Cyan and The Bechdel Test or Whatever The (2004)


“The Socratic word for either deduction or induction is ‘sunogages’ or something.” 
David Samuel Shalen

They are easy to disregard; the promises you make in the morning. I won’t see him anymore. I won’t drink, too much. I won’t miss class. And I’ll catch up. I’ll do better about responding to texts, to emails.

It’s easy to say these things, to list them, to write them in a journal. It’s easy because it isn’t true. Not just the promises, the man, the relationship, the story of it, the everything.

What is true, you wonder. Perhaps your parents. Your siblings. Perhaps the first real relationship: the tired boy you never loved and lost. The words of poets. Yes. These things are real, aren’t they? But no, they aren’t, not even. They fade and slip away, or like your uncle, flash. One day here, one day gone. No getting used to the idea, no trying out the feeling, no preparing, no control. If someone can come and go within the same instant, then perhaps, no, perhaps we aren’t real.

The sky. Now that’s a real thing. The celestial dome that covers over everything. That will last long after we are gone. Of course the science people, professionals and laymen, would cry out--no. Galaxies will spin apart, faster than the speed of light, and the sky, even the night sky--with all its referents--will become something invisible, something that once was. Whether there is an earth or a being to remember them or not.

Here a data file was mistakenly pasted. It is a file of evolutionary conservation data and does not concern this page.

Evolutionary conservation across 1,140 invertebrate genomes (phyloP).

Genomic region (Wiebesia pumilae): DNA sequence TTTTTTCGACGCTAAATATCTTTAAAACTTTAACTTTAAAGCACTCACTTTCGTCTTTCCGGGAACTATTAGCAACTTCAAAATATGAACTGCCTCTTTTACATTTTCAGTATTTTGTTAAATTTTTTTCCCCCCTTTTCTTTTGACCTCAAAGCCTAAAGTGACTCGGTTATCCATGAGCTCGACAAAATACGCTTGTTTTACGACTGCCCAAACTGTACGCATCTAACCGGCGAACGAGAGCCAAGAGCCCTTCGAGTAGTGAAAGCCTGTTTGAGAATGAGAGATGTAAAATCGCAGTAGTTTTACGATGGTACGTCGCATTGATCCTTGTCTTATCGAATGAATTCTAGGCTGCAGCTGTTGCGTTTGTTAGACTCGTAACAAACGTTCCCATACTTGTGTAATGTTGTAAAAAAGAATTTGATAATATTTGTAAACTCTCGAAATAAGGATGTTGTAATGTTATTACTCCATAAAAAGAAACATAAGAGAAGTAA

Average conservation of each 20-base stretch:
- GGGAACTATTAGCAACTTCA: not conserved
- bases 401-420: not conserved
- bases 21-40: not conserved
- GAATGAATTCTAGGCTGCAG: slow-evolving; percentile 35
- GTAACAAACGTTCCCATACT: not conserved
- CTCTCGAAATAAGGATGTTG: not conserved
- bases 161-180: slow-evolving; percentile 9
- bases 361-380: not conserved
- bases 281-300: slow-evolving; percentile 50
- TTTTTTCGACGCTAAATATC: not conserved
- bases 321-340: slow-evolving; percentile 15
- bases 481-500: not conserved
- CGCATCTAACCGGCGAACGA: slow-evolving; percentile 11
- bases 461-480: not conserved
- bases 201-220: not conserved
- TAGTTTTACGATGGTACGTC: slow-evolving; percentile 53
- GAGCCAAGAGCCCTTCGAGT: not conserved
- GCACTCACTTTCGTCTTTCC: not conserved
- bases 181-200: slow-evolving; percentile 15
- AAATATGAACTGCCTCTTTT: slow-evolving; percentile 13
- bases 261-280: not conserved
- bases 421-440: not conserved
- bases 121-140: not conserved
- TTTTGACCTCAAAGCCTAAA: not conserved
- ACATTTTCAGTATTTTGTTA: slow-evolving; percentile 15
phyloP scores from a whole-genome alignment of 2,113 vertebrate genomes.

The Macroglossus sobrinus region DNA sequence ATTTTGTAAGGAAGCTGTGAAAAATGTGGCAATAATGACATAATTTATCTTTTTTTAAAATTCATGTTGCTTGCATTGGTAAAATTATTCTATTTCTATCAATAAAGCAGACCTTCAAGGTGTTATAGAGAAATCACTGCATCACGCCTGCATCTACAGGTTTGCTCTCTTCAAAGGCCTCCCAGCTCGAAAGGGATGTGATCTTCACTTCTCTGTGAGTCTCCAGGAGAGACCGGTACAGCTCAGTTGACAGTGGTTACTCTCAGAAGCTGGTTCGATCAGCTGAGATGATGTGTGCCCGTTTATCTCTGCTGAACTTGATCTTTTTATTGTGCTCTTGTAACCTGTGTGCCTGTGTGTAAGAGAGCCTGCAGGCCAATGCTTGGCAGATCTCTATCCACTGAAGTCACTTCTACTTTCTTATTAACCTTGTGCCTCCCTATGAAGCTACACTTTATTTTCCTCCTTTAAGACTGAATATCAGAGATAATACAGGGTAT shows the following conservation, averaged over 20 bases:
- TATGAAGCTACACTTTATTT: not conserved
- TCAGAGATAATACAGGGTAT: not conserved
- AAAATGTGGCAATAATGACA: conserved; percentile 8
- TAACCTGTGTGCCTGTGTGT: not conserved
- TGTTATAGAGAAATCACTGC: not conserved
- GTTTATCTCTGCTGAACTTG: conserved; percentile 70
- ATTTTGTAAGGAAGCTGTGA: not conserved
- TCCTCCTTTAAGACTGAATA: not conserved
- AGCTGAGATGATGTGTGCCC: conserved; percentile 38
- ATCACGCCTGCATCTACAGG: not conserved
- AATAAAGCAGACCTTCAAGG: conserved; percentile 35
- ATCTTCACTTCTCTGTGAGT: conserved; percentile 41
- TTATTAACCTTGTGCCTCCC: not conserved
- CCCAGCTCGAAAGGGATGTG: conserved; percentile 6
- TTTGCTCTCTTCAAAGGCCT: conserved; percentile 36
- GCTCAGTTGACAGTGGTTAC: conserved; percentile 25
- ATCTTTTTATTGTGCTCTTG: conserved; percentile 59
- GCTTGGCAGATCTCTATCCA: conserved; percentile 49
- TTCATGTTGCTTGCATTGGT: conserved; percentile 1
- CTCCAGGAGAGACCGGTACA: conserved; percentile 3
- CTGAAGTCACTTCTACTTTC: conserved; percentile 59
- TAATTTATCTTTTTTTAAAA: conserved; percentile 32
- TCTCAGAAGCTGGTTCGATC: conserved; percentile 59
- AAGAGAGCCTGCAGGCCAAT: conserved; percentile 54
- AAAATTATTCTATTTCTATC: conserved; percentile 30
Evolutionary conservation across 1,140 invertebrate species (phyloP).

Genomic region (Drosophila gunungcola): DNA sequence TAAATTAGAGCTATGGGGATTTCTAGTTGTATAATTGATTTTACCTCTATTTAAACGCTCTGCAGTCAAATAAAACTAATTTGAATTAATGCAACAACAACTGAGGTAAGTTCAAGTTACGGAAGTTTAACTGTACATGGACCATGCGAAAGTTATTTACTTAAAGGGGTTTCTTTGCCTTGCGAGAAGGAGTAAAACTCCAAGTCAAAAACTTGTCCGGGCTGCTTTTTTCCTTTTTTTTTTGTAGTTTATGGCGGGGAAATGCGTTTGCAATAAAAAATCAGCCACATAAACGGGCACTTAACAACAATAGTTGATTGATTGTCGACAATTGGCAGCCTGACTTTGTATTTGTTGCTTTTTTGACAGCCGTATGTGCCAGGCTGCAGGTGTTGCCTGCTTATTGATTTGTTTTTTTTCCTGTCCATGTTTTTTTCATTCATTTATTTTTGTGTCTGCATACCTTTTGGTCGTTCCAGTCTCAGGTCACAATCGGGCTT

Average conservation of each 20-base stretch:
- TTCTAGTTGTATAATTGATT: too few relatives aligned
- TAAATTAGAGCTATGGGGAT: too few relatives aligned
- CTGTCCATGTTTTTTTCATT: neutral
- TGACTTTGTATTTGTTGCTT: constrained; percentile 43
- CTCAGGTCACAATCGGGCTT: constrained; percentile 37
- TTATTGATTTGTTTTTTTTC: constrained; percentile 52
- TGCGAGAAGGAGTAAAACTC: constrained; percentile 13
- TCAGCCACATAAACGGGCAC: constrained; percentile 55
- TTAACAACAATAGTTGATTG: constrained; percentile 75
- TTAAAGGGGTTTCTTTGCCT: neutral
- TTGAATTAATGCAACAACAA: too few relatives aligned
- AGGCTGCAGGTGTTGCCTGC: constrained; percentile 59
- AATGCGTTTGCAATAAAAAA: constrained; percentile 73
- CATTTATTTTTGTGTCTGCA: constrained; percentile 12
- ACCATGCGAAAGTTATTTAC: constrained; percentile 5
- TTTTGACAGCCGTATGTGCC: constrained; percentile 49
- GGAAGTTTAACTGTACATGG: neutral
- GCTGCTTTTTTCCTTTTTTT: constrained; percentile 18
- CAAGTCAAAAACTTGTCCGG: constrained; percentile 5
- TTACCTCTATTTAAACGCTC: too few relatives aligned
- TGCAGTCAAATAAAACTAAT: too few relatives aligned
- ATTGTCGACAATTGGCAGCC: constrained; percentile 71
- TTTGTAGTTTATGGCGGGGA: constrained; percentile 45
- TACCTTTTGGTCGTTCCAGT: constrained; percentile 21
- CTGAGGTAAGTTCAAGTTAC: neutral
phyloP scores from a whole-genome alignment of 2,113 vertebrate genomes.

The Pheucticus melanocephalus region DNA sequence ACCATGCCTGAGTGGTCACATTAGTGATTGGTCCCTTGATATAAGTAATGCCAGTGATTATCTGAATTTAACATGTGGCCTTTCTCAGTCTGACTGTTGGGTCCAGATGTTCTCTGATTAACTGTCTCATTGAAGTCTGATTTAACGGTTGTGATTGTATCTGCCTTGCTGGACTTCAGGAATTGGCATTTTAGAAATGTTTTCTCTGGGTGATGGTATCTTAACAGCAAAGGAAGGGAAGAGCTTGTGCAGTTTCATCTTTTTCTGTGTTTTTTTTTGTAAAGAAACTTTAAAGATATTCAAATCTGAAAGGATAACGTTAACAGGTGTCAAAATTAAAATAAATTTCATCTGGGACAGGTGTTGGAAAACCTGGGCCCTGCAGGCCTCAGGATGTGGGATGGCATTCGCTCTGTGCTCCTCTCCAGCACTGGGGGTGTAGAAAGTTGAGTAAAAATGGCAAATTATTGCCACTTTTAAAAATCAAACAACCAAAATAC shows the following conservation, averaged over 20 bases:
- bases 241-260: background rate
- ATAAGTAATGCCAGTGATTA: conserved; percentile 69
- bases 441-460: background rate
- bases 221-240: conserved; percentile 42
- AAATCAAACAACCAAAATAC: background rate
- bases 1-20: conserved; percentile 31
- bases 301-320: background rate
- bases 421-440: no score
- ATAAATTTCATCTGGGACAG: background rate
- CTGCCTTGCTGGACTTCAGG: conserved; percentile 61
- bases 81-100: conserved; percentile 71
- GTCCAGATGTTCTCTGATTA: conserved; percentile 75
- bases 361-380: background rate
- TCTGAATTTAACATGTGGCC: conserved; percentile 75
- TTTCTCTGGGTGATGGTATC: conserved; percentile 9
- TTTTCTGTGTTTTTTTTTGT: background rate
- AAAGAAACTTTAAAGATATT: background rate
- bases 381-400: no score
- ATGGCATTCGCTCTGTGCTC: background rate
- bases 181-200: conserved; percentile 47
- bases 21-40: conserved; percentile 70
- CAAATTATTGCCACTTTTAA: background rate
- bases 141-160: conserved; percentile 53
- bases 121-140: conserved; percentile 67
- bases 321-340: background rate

Why do I wonder about these things. Anything. I don’t want to. I want to be in the grip of life. Livet i vold. A college student having an affair with a teaching assistant. It should be simple. Easy. It should be slightly thrilling. Doesn’t it feel good? To have the admiration, the validation, of an older man – a man with graying hair and eyes that look straight through you. That’s what I am supposed to be chasing—the gaze of those eyes. Or is he supposed to be chasing me? I can’t remember and I’ve reconstructed the theory too many times to recall which drives which. One of us, I believe, is trying to be immortal.

Last night I watched a special on Johnny Carson. He was handsome. I’d never noticed because he was already rather old by the time I was watching, and I was a kid--a teenager--staying up late finishing book reports on the French Revolution, skipping chapters of Dickens, listening to your classmates closely before the test. An English TA will smile and a casual remark you made, thoughtlessly, witlessly, will take on significance. You’ll repeat it to yourself on the bus. You’ll hear it in bed. In the shower. And always with his smile.

Is this love? The meaning of your life. Romance? Is this Freud? Why can Johnny Carson have affairs, young loves, a real career, esteem – but you are now defined simply by this small thing, this two or three month flirtation. Slightly more than just that, of course. He called, and you came. This repeated and played out and ended. One day there was a man in your bed, one day there wasn’t. Why it ended, you aren’t sure. The change of season? His wife? Your pride? His job, perhaps? Maybe he grew tired of you, your jokes, or afraid. That you wanted more. Did you? Who knows. You can’t remember. Was this the story you wanted to tell?

Now take a deep breath, and sigh. Take a hand across your face, move your hair in place.
Turn back to the windows, the glass to see through, the wandering star, the color blue.


- AMD, November 25 2014



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